LONG BEACH — The noise rattled windows and terrified dogs, as participants in the traditional Saturday night cruise roared through downtown on Sept. 10.
The event resulted in one police chase and one rollover wreck, and some police officers said the atmosphere seemed a bit rowdier this year. But aside from those incidents, the Rod Run was safe and successful, authorities said.
More than 800 vehicles registered at the official Beach Barons’ Wilson Field east of Ocean Park, a club member said. Rain on Saturday afternoon somewhat dampened the celebratory atmosphere, but on Saturday morning the field looked as full and lively as it ever has.
People who pour their life-savings into vintage cars are pretty sensible drivers — they don’t want to destroy an irreplaceable part or destroy a perfect paint job. But the long line of raised jeeps and old Toyota pickups from an off-roading club had no such concerns. As they pulled through the intersection of Pacific and Bolstad at sunset, one Jeep-driver peeled out, and jerked backwards, slamming on his brakes just as he was about to hit his buddy’s Jeep. On each pass through downtown, they revved their engines, surging forward and screeching to a stop again and again. Some observers cheered, others looked seriously annoyed.
Officially, the Beach Barons’ Rod Run to the End of the World is a celebration of lovingly-restored “hot rods” and classics. The 34th annual Ocean Park car show was open to cars made no later than 1987. But this year, the informal cruise seemed to draw a lot of cars — and people — who were made well after 1987.
As always, there were pristine Mustangs, Bel Airs and Barracudas whose owners hovered over them with chamois cloths in hand. There were custom-paint jobs worth more than the actual cars, mirror-like chrome bumpers and hand-upholstered leather interiors too beautiful to sit on. This year, there were also more souped-up model Ts, ancient Chevy pickups and other jalopies that wore their flat paint, rusty bumpers and dents like badges of honor. These were the “rat rods,” the redheaded-stepchildren of the hot rod world.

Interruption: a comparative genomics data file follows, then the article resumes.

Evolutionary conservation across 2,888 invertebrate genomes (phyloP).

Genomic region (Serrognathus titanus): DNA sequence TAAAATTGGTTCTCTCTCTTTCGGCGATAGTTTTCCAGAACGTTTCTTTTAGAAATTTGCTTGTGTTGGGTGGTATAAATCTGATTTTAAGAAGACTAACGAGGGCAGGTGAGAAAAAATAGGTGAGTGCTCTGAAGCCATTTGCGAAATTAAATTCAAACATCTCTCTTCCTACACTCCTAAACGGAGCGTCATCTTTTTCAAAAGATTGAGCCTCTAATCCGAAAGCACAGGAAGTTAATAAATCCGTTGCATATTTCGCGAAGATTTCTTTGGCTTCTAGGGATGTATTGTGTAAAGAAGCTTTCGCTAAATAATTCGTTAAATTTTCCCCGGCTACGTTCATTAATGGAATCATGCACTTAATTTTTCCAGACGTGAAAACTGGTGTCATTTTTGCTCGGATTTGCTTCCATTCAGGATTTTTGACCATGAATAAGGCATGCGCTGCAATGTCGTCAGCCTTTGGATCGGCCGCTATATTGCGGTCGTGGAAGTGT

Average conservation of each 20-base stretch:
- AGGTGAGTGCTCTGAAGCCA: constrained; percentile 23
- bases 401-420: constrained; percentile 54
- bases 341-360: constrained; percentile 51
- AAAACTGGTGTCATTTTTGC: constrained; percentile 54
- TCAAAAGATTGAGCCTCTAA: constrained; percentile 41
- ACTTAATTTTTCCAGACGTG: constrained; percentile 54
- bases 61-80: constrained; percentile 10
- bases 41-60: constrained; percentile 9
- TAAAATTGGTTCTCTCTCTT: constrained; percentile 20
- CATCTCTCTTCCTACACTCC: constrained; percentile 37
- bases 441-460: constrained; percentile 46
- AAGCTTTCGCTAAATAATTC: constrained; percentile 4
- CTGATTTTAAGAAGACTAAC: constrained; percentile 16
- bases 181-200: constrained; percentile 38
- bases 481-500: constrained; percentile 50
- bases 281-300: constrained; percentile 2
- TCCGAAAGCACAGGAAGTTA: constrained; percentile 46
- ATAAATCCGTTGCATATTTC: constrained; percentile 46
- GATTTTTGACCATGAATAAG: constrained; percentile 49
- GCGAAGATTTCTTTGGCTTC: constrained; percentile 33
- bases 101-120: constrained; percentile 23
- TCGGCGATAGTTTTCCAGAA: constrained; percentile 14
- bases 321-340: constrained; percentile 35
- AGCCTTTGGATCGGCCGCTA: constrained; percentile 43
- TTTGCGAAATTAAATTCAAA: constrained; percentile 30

Mixed in with the vintage cars were dune-buggies, homemade mopeds, coupes with giant spoilers and neon lights, and giant muddy trucks.
Early in the evening, a visiting officer from Castle Rock noticed a man in a black truck talking on his cell phone as he drove through downtown. When he signaled the man to pull over, “The guy dropped the cell phone, turned and took off. He went to Ocean Beach Boulevard,” Washington State Patrol Sgt. Brad Moon said. “The driver was headed north, accelerating to the point where he lost control of the vehicle.” Near Bolstad Avenue, the man crashed into a white SUV and jumped the curb, nearly hitting a woman in a wheelchair.
Officers from several agencies arrested him at gunpoint. Tests later revealed the man had a blood-alcohol level of 0.26, well over the legal limit of 0.08, Moon said.
Though a bouncer meticulously checked IDs at one popular watering hole, a lot of drinkers didn’t bother with bars. Many of the people who lined the route of the cruise surreptitiously pulled out flasks, or sipped from red plastic cups filled with mystery-punch. When a spectator threw something into the bed of a passing truck, a hidden cache of empty cans clattered loudly.
There’s always a certain amount of partying associated with Rod Run weekend, Moon said. But crime dropped significantly after local authorities moved it to after Labor Day and beefed up the downtown police presence several years ago.
Fifteen years ago, Moon said, State Patrol would send as many as 40 troopers to help out, and they’d arrest 40 to 60 drunks over the weekend. For the last few years, they’ve arrested four to six people drunk drivers each year. This year, there were three DUIs, Moon said.
There was one fender-bender involving a 1948 car that lost steering and crashed into a bush near Chinook, Moon said. The only other Rod-Run-related wreck occurred on State Route 103, near the Dunes Bible Camp in Ocean Park.
Two men in an open-top Jeep were headed south on 103 on Saturday night, when the driver missed his turn.
“We suspect he was going too fast for the conditions,” Moon said. “He did a u-turn. It rolled over.”
Both passenger and driver were ejected from the vehicle. At first, the passenger, who was “highly intoxicated,” appeared to be unresponsive, but he woke up. The driver was not drunk. Both men were up and walking around by the time responders arrived. They refused aid. The vehicle had to be towed.
“That ended up being a minor injury collision,” Moon said.
The Observer will publish a list of winners and many more photos from Rod Run’s Wilson Field next week.